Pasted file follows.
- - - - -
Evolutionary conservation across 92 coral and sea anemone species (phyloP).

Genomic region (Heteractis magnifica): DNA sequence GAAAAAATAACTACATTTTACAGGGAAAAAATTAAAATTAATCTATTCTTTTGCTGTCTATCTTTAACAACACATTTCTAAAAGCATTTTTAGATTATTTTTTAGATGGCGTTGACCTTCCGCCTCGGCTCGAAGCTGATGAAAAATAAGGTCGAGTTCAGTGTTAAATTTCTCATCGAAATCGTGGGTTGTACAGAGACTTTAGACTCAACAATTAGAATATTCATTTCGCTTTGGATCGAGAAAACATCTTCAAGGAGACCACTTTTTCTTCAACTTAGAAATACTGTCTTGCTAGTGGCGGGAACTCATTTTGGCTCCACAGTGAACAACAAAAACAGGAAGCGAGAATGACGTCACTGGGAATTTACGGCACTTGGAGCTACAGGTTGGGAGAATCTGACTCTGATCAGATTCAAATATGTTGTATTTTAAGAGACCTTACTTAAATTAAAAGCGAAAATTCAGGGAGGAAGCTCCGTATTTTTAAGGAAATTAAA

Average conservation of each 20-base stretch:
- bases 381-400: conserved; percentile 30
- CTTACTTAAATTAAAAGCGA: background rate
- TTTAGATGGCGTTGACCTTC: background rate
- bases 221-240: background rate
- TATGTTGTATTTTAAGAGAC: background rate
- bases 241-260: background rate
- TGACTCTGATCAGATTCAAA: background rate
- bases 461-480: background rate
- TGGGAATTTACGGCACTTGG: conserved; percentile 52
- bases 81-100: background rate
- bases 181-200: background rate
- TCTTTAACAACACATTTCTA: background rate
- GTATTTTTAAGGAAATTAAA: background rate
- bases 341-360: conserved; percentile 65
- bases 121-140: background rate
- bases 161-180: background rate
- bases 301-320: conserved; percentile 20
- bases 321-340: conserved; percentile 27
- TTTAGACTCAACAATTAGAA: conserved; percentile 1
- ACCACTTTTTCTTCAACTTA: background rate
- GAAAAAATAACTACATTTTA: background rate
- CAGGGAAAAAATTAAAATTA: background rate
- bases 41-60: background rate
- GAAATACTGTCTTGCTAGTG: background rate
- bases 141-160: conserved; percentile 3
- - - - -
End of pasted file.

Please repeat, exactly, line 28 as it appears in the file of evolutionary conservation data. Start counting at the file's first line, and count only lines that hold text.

- bases 141-160: conserved; percentile 3